The only kind of writing is rewriting: Ernest Hemingway
Rewriting is like grieving. Nobody wants to face it, but the only way out of it is through it. After the white hot streak of the first draft, where you don’t look back, you keep going, ignoring bumps and holes in the road – on and on till it feels like the end and there you have it – a big lump of dramatic, rough-hewn words. Stop. Now comes the really hard bit. Putting your creative hat to one side and firmly fixing on your pernickity, anal retentive editor. While the first draft might have been a Beethoven Symphony, the second is Phillip Glass played backwards. Slow, painful and discordant. They are the root canals of writing, the humiliating school verruca test at the side of the swimming pool, the slow passage of time healing a great wound. Painful, and difficult and oh so necessary.
I was recently asked to read a series of stories by a new writer. A few of the stories had promise but they were still at the very lumpen, early stage – full of exposition, telling, and thick, sticky lumps of dialogue. I wrote a full report, detailing where he needed to concentrate his efforts, encouraging but truthful.
Two weeks after the report reached him, another pile of stories arrived, apparently rewritten. The writer was honest enough to admit he had struggled with some of my suggestions, but what I was reading the second time round, was not rewriting. It was tinkering, the small tweaks that writers make when the book/play is about to go to the printers, about four rewrites down the line. Full disclosure – I haven’t written a novel so I can’t give exact numbers on rewrites, but my novel-writing friends say it’s between three and five rewrites, and sometimes more. Graham Lineham and Arthur Matthews would rewrite each episode of Father Ted, approximately eight times.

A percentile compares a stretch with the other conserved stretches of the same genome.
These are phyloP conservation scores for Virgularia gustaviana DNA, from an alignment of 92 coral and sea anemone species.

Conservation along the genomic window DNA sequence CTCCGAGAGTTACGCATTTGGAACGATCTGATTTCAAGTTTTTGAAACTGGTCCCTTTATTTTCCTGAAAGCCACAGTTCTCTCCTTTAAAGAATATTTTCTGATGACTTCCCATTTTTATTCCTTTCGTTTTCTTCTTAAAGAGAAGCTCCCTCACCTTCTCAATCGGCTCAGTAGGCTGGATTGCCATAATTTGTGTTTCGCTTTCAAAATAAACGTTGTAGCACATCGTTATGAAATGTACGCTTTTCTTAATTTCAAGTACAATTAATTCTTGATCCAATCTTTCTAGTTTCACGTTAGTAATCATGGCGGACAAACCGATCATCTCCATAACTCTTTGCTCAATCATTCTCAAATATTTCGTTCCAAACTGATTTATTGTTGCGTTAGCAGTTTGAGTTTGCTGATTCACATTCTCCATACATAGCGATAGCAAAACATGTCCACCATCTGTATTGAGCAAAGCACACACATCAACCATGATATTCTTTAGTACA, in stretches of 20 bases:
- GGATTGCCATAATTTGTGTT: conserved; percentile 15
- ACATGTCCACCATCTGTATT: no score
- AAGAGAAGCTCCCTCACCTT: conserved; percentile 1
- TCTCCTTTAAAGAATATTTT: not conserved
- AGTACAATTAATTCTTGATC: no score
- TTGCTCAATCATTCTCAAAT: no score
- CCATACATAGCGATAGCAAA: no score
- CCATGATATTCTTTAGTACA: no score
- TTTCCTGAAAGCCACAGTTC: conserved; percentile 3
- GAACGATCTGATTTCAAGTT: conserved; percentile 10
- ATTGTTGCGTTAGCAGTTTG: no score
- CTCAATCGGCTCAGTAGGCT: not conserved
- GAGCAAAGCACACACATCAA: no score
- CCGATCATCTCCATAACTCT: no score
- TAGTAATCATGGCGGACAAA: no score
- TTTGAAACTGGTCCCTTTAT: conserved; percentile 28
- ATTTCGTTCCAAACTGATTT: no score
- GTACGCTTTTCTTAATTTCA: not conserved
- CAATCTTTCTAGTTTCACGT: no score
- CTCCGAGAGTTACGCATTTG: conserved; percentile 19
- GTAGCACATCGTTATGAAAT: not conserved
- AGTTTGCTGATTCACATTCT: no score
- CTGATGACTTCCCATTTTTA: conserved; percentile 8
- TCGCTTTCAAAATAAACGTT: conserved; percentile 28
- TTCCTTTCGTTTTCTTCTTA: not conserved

I wrote back a sympathetic but firm letter, gently encouraging this hasty writer to put more energy into making his writing as strong as possible, instead of getting his writing out there.
The second draft is the hardest which is why so many new writers don’t do it. They like to believe that writing being a cataclysmic gust of creative woo – you just do it in a white-hot heat of words and then you run it through spellcheck.
Er no. That white hot heat of pushing through the first draft is to produce a big pile of words roughly shaped like a novel. Now you have to make the words better. Nobody wants to do it. New writers don’t want to. Successful writers like Tess Gerritsen don’t want to do it either. RICHARD CURTIS who co-wrote the magnificent Blackadder was told to rewrite a Dr Who script because it was ‘too slow’! I even googled ‘Everyone hates second drafts’ and came up with this sage advice from Annie Lamott called The Shitty First Draft.
EVERYONE HATES DOING IT